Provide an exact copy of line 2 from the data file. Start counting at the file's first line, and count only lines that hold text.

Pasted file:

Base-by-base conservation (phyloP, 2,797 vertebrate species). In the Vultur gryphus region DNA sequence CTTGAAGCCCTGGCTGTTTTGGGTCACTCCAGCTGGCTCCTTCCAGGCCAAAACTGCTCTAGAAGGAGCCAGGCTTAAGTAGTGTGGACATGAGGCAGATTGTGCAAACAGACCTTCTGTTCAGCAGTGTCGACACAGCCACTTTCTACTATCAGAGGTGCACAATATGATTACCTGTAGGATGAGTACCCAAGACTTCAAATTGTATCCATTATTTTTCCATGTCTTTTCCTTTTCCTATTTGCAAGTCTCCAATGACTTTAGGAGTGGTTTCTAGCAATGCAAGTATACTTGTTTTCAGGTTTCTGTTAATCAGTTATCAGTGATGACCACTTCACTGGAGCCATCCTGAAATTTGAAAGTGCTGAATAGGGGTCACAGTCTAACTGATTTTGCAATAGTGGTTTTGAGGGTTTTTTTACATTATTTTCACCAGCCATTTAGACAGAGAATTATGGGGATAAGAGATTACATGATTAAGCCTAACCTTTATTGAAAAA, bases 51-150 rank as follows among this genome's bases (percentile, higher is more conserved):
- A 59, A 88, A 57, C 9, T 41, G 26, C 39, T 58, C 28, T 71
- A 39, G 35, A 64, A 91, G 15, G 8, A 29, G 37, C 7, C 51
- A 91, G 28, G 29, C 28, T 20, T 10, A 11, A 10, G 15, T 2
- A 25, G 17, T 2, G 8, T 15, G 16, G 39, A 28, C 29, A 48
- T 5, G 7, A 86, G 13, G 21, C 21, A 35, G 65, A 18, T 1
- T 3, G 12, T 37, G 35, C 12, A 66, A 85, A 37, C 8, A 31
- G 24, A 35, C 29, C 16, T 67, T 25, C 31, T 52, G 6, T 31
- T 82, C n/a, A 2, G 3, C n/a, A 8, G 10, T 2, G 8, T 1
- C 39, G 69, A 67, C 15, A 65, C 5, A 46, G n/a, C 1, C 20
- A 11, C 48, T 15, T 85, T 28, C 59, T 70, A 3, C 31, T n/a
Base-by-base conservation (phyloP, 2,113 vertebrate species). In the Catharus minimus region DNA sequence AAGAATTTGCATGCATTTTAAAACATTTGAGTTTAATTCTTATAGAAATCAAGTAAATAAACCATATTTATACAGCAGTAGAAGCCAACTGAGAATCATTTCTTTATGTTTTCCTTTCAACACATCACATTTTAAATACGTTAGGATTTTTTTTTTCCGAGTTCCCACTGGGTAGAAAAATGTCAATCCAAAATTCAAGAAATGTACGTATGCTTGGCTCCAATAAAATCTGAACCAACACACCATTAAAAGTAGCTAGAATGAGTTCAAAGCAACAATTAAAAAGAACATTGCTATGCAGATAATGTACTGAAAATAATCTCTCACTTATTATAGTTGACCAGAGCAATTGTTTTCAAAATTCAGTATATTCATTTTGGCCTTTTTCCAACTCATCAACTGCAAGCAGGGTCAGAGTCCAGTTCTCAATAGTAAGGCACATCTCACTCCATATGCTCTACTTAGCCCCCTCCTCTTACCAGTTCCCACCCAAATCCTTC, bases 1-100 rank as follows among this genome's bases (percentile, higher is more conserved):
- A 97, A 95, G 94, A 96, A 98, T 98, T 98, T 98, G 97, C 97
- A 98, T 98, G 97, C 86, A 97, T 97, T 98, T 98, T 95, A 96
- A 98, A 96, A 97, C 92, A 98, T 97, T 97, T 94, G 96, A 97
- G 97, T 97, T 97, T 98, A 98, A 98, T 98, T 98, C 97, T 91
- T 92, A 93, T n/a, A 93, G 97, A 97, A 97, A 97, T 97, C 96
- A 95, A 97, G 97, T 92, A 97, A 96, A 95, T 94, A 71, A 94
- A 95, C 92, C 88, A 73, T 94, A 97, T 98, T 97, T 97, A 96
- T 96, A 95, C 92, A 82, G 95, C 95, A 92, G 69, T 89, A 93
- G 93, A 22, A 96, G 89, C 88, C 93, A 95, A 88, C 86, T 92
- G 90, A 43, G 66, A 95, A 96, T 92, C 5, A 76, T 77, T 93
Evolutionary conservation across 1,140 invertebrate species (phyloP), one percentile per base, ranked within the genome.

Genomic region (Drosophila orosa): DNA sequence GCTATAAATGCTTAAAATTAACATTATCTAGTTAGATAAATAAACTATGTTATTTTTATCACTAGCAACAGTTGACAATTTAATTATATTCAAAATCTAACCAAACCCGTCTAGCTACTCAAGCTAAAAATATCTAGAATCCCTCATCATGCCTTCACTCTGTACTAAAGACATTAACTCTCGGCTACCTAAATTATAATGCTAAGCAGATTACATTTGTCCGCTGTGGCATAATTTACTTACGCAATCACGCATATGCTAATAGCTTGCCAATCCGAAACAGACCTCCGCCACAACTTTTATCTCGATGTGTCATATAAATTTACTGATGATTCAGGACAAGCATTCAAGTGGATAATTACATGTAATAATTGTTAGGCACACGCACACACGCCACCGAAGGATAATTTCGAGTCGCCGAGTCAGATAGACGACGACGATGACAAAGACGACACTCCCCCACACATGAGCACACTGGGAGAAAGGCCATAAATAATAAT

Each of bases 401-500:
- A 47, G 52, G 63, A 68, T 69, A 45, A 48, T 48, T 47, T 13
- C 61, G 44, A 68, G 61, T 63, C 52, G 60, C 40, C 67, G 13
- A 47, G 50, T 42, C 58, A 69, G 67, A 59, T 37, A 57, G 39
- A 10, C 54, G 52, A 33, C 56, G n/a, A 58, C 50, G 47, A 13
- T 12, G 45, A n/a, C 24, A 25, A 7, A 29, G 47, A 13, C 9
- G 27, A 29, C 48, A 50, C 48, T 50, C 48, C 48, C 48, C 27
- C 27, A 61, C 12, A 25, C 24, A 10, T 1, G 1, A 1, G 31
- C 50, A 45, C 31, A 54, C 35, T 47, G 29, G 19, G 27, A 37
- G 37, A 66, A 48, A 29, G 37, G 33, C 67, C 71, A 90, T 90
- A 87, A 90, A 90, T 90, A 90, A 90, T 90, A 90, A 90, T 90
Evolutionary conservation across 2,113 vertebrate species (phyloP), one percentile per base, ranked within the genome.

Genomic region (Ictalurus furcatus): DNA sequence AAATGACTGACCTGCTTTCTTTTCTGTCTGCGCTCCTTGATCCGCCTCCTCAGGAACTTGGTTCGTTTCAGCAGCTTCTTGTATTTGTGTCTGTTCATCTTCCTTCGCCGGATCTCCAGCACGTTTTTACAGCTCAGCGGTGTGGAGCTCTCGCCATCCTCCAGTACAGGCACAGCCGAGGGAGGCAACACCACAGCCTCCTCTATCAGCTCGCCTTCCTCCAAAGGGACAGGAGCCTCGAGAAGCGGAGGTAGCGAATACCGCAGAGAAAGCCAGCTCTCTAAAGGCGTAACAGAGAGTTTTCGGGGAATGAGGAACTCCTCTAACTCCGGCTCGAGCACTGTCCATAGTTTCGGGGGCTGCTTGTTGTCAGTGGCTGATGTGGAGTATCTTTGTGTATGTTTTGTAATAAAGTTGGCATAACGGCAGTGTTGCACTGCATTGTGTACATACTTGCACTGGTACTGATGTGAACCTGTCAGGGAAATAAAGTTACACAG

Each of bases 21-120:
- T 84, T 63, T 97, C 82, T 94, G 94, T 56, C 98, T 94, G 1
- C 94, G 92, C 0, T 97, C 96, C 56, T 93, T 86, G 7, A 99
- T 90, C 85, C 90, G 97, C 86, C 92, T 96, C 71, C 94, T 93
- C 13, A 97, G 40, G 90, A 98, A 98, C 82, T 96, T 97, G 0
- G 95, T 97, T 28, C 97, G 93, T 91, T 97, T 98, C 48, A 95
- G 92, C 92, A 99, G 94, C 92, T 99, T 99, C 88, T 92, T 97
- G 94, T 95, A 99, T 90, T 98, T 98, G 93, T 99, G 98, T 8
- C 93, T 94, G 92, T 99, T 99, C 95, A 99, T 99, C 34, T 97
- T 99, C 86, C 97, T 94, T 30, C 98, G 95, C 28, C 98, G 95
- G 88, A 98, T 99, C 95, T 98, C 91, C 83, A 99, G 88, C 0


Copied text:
- A 59, A 88, A 57, C 9, T 41, G 26, C 39, T 58, C 28, T 71